St. Olaf College | News

St. Olaf professor’s art exhibit links ordinary tools, Old Testament

Painting: Splendor, 2016. Acrylic on canvas, 60" x 72"
Splendor, 2016. Acrylic on canvas, 60″ x 72″

What do hammers and handsaws have to do with the prophet Ezekiel and the Old Testament?

In her new exhibit Sacred Spaces, St. Olaf College Visiting Assistant Professor of Art Michon Weeks combines large-scale paintings of common objects found in her garage with text from Ezekiel’s vision of the wheel from the Old Testament.

“Ezekiel wrote about his vision of the heavenly world brought to earth in the form of spirit-animated wheels. My garage is filled with many ordinary wheeled objects. When I abstract the objects and combine them with text from Ezekiel’s vision, I aim to construct a visual metaphor of the sacred in the current time and place,” Weeks says.

Her work will be showcased at the Northfield Arts Guild from September 29 to October 29, with an opening reception on Friday, September 30, from 7 to 9 p.m.

Painting: Wheel Within a Wheel, 2016. Acrylic on canvas, 60" x 48"
Wheel Within a Wheel, 2016. Acrylic on canvas, 60″ x 48″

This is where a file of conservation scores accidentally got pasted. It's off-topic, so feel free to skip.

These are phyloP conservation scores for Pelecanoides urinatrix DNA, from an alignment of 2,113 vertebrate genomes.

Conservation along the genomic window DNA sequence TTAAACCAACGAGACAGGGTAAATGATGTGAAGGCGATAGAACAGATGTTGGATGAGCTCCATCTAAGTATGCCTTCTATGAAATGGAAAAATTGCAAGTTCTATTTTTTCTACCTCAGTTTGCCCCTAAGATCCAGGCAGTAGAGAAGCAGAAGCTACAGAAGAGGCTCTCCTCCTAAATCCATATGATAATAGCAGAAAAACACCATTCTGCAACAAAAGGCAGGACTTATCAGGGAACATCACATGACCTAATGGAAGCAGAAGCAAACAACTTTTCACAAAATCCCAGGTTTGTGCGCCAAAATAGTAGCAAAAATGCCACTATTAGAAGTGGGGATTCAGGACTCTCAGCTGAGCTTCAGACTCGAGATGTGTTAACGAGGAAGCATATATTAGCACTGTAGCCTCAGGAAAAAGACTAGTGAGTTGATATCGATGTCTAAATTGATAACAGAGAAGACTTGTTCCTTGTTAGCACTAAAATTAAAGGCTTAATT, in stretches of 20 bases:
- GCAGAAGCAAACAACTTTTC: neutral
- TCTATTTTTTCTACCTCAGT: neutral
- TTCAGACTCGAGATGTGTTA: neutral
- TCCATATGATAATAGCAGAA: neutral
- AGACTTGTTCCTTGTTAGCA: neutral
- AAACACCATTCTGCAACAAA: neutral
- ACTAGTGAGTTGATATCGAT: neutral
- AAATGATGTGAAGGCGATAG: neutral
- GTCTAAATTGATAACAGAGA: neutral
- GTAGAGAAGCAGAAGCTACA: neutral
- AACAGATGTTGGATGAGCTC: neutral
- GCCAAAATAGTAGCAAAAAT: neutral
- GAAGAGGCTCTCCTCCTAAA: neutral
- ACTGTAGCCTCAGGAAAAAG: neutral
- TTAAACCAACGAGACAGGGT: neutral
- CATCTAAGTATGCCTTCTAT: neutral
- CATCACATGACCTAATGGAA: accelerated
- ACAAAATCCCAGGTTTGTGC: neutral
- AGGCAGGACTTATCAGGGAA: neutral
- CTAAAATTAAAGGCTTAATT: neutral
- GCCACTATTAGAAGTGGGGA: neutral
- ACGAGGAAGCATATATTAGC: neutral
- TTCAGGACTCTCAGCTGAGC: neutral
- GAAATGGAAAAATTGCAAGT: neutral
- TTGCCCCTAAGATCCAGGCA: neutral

Members of the St. Olaf community, however, don’t need to wait until the end of September to see Weeks’ art. One of the paintings from this series covers a wall on the third floor of Old Main. The painting depicts an assortment of tools and equipment, with Ezekiel’s quotes spread out within the tools. The painting also includes a description by Ezekiel scholar and St. Olaf Professor of Religion Maggie Odell.

Weeks has created 11 new paintings for the exhibition, and she hopes that they help bring the ancient text of the Old Testament alive for viewers in the same way that they have done for her.

“I sometimes find sacred stories difficult to relate to, because they were written in a distant place and time and seem unbelievable to my contemporary mind. I have found that abstract visual art helps me see the metaphorical intersections of my culture, place, and time with ancient sacred stories,” Weeks says.

Weeks received funding to create this exhibit from the Southeastern Minnesota Arts Council thanks to a legislative appropriation from the Arts and Cultural Heritage Fund, which was made possible by the voters of Minnesota.

The Southeastern Minnesota Arts Council exists to encourage, promote, and assist regional arts development by providing leadership, outreach, advocacy, mentorship, grants, and services.